In 2007, Supreme Court justice Anthony Kennedy, writing the majority opinion upholding a ban on one abortion procedure performed later in pregnancy, seized an opportunity to weigh in on the emotional and mental state of women who have abortions. He wrote, “While we find no reliable data to measure the phenomenon, it seems unexceptionable to conclude some women come to regret their choice to abort the infant life they once created and sustained. Severe depression and loss of esteem can follow.” Clearly, in 2007, there was a serious need for reliable data on the consequences of abortion.
Nonfiction November is finally here! I love Nonfiction November because I get to share my love of nonfiction with the rest of the book blogging community and somehow end up with even more books on my never-ending to-read and to-buy lists.
If I could summarize Andrew Seidel’s new book American Crusade: How the Supreme Court is Weaponizing Religious Freedom in one word, I would say it is difficult. At times it is difficult to comprehend due to legal jargon (even after the author purposely trimmed the fat, so to speak) but it is immensely difficult to stomach. This was a book I had to read slowly and take plenty of breaks from. It wasn’t a fun book, and it wasn’t intended to be.
I am so beyond excited to announce that in a few short weeks, Nonfiction November will be back, and with a brand new host: me!
I participated in Nonfiction November last year in my own quirky way by completing all of the though-provoking prompts in a single post, but in 2022 I’m doing it the way it’s meant to be done, one week at a time. And more than that, I’m hosting week 4!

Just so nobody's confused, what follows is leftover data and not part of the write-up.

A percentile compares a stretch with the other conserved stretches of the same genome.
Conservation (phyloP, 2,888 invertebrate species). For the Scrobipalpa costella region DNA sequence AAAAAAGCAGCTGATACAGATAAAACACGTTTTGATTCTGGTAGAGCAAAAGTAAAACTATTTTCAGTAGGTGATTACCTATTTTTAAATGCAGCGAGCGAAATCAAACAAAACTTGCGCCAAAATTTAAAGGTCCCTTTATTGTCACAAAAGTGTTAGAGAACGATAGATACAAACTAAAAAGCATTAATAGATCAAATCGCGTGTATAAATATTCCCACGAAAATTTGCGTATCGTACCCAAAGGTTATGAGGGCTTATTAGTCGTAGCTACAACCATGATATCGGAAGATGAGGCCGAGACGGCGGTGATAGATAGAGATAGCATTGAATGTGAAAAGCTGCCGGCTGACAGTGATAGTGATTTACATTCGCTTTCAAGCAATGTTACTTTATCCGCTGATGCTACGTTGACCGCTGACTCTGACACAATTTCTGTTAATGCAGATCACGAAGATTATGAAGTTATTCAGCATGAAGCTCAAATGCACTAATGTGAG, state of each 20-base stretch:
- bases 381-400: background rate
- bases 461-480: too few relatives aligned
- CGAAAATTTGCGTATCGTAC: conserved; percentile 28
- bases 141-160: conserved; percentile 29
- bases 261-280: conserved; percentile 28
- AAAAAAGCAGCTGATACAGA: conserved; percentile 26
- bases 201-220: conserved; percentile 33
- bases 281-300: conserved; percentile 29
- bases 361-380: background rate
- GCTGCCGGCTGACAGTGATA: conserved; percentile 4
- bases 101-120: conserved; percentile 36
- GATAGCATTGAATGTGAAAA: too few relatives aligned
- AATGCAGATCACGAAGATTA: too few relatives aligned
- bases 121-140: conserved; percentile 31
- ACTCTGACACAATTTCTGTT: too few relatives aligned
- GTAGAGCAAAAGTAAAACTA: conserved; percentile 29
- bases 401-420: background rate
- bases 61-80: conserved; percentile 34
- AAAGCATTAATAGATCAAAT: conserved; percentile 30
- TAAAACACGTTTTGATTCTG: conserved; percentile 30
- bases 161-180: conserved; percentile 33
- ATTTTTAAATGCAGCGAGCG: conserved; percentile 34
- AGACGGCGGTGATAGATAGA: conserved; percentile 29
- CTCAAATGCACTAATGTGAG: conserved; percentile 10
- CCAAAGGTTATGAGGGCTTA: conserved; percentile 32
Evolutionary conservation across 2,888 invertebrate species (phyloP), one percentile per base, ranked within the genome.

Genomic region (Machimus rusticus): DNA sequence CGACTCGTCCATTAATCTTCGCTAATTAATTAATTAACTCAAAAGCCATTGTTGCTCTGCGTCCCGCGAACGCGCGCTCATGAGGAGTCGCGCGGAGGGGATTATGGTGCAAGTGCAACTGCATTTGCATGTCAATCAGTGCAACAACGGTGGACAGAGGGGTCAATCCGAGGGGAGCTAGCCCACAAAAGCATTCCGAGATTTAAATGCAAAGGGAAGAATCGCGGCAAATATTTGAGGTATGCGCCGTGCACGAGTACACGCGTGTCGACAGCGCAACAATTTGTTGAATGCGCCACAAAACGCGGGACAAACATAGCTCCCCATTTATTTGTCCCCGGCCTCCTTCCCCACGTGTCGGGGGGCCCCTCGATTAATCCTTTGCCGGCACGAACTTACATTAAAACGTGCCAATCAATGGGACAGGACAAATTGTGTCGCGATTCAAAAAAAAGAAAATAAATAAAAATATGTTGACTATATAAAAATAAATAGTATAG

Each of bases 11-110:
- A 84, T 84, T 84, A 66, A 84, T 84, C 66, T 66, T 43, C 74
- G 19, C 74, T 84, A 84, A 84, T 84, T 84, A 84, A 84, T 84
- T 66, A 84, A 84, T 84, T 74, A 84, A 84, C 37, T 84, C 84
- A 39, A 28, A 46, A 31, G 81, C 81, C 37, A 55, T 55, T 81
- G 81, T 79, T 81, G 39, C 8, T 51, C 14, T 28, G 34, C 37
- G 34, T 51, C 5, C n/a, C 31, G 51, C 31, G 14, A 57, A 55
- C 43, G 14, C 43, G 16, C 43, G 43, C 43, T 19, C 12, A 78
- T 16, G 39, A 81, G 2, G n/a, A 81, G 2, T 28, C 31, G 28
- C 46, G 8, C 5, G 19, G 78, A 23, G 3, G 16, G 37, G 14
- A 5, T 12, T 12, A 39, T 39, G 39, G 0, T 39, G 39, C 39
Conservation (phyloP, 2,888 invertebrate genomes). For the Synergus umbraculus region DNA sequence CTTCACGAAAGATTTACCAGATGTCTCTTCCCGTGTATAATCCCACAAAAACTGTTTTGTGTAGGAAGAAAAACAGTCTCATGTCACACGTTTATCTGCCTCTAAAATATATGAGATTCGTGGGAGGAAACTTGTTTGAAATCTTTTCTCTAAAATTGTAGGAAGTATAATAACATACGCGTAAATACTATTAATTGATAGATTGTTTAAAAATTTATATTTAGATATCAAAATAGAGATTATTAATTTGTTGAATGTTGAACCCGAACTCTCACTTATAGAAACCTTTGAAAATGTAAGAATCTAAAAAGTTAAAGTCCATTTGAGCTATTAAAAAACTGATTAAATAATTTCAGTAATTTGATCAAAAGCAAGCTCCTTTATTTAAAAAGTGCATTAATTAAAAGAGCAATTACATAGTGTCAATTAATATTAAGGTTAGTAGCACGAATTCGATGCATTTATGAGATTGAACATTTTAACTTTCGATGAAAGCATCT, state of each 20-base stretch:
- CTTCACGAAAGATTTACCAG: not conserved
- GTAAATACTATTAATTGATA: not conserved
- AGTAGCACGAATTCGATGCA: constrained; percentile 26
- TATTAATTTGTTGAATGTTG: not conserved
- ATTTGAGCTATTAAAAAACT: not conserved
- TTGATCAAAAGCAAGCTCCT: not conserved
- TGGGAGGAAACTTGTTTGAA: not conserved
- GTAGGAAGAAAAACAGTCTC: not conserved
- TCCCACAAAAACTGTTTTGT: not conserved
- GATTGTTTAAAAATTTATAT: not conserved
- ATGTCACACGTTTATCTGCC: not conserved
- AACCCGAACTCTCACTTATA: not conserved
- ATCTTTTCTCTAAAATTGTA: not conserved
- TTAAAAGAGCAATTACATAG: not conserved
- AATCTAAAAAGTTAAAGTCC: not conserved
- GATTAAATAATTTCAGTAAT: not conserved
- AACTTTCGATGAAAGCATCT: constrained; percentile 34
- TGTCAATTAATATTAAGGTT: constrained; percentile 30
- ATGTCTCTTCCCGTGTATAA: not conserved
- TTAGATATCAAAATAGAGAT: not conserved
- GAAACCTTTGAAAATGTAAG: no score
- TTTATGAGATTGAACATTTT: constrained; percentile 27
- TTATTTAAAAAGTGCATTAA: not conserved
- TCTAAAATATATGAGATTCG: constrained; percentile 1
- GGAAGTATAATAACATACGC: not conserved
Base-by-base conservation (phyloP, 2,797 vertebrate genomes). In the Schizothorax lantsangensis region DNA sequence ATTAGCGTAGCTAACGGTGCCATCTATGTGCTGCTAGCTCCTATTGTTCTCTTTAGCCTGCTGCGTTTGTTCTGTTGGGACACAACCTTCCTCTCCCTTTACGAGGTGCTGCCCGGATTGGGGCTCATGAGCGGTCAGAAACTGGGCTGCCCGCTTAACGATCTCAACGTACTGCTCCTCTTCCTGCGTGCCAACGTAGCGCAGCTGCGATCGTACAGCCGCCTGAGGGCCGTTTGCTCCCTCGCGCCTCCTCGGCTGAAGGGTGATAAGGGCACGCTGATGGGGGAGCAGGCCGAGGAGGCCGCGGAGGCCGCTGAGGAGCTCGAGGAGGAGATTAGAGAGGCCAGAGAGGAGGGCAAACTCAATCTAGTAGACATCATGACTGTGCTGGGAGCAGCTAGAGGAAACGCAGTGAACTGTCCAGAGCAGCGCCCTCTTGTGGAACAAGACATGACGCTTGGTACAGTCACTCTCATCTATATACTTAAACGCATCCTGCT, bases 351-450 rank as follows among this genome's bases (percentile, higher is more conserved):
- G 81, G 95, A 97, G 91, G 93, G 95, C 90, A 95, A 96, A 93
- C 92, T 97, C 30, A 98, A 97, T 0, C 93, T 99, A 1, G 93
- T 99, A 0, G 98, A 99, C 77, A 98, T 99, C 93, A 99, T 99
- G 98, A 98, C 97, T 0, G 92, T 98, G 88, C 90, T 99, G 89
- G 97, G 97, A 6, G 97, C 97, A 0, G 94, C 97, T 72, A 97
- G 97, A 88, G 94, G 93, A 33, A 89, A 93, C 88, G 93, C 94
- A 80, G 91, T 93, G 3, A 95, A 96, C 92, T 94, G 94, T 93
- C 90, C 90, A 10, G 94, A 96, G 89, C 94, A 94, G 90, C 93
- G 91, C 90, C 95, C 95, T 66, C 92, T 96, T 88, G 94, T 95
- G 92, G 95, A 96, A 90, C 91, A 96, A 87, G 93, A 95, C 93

If you have read Ibram X. Kendi’s bestseller How to Be an Antiracist, then you know that it is an absolute must-read. Kendi clearly explains why and how racism is sustained—and how it affects every group of people in dozens of intersecting ways—and he uses these facts to demonstrate how to dismantle it. While I definitely recommend that you read the entire book, here are some of my favorite quotes.
The Piltdown Man is one of the most famous human fossils ever discovered, almost as famous as Lucy. But unlike Lucy, the Piltdown Man never lived, at least not 400,000 years ago like the world’s greatest minds in paleoanthropology used to think. These scientists believed from 1912 to 1953 that the Piltdown Man was the missing link of human evolution when in fact he was a human skull found with a modified orangutan jaw by Charles Dawson in Sussex, England.